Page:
Community Research and Development Information Service - CORDIS


East-West — Result In Brief

Project ID: 658303
Funded under: H2020-EU.1.3.2.
Country: Germany
Domain: Society

Learning from Chinese teachers

It is widely believed that Chinese students perform better in mathematics. An EU team set out to discover whether this is true, and if Chinese teaching methods can be adapted to Europe.
Learning from Chinese teachers
Even the German school system, one of Europe’s best, is under strain. Meanwhile, Chinese students reportedly outperform their western counterparts in tests of mathematical ability. For European educational researchers, even the suggestion of such a difference warrants investigation.

The EU-funded East-West project examined the relationship between teacher competence and student progress in the two countries. Their study evaluated such differences according to cultural contexts, and examined the two systems’ potential for mutual benefit.

Watching teachers teach

“We don’t know whether a Chinese solution is appropriate for Germany,” says project leader, Professor Gabrielle Kaiser. “There are very large cultural differences. However, some Chinese strategies may suggest ways of improving mathematics education in Germany.”

The study involved adapting a previously developed test of teacher competence, called TED-M. The newer version, TED-FU, assesses 3- to 4-minute videos of teachers delivering classes in terms of a key classroom practice called ‘teacher noticing’. This is where teachers perceive important classroom incidents and respond accordingly. Study participants included 203 Chinese and 118 German teachers.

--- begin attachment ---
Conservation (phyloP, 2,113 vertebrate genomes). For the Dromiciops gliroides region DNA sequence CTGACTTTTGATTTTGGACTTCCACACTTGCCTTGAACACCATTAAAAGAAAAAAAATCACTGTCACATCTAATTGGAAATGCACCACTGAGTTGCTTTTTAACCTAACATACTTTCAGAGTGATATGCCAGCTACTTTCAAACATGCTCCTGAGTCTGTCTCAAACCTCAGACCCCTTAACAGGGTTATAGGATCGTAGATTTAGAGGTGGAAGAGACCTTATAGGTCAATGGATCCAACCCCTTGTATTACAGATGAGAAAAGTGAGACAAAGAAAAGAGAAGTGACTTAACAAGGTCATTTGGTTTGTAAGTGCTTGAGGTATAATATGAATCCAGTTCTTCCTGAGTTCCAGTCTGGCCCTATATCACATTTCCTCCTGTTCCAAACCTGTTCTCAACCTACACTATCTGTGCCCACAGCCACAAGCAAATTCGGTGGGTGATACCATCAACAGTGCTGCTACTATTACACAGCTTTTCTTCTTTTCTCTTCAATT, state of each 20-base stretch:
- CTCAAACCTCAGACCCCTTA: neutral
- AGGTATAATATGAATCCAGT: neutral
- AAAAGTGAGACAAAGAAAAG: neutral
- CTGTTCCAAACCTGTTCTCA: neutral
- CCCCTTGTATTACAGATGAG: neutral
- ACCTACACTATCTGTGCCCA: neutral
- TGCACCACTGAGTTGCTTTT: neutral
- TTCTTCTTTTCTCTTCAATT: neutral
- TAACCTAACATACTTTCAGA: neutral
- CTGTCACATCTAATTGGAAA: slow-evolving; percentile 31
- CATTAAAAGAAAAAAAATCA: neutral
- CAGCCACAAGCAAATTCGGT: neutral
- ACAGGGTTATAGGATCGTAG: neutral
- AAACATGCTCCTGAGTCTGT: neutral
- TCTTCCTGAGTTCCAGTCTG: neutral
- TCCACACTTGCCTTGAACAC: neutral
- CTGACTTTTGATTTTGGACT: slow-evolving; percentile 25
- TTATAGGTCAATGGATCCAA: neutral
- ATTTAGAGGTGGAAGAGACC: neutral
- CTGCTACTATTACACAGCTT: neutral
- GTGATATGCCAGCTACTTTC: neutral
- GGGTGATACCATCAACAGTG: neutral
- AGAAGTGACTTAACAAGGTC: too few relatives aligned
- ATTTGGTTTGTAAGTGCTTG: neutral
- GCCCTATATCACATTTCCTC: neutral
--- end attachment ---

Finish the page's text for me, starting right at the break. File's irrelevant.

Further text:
Owing to the difficulty of finding staff fluent in German, Chinese and mathematics, the team used students of mathematics to translate the German into English; East-West later translated the English into Chinese. “We were also initially rejected by many Chinese schools and districts, and it took a longer time than anticipated to get access,” Prof. Kaiser notes. “Sometimes these studies require more time than the usual funding programmes allow.”

The study found teacher competence to be multifaceted; the concept embraces teacher knowledge and skills, as well as cultural elements. Nevertheless, initial results validated the framework for assessing Chinese mathematics teacher competence. Using the framework, project researchers found some overlap between German and Chinese teachers, but substantial differences as well. Chinese teachers apparently have greater capacity to research and evaluate teaching, and to design new programmes. German teachers performed better on noticing tasks related to general teaching, whereas Chinese teachers were better in mathematics-specific contexts.

Evolving teacher training

“Our findings so far do not allow far-reaching recommendations regarding cultural change, since that’s difficult to change anyway,” says Prof. Kaiser. “However, we are suggesting a few changes to education policy and to the teacher education curriculum.”

Firstly, the team found that teacher knowledge of mathematics does not necessarily translate to effective classroom noticing. This suggests reforms to the German mathematics curriculum are needed to strengthen the relationship and improve teaching.

Other results suggest that in-service mathematics teaching training is important for the development of teacher noticing. German student teachers may thus benefit from the introduction of Chinese-style approaches, such as lesson study and/or strengthened mentoring programmes.

The East-West team continues to collect and analyse data. In future, the research may more specifically break down German and Chinese professional competencies, and identify the effect on student achievement.

Study of international differences in teaching methods is an important part of seeking improvements to education. Thanks to the East-West project, European researchers have a clearer understanding of whether Chinese approaches may work in Europe.


East-West, teachers, mathematics, Chinese teachers, mathematics teachers, teacher noticing, German teachers, TED-FU
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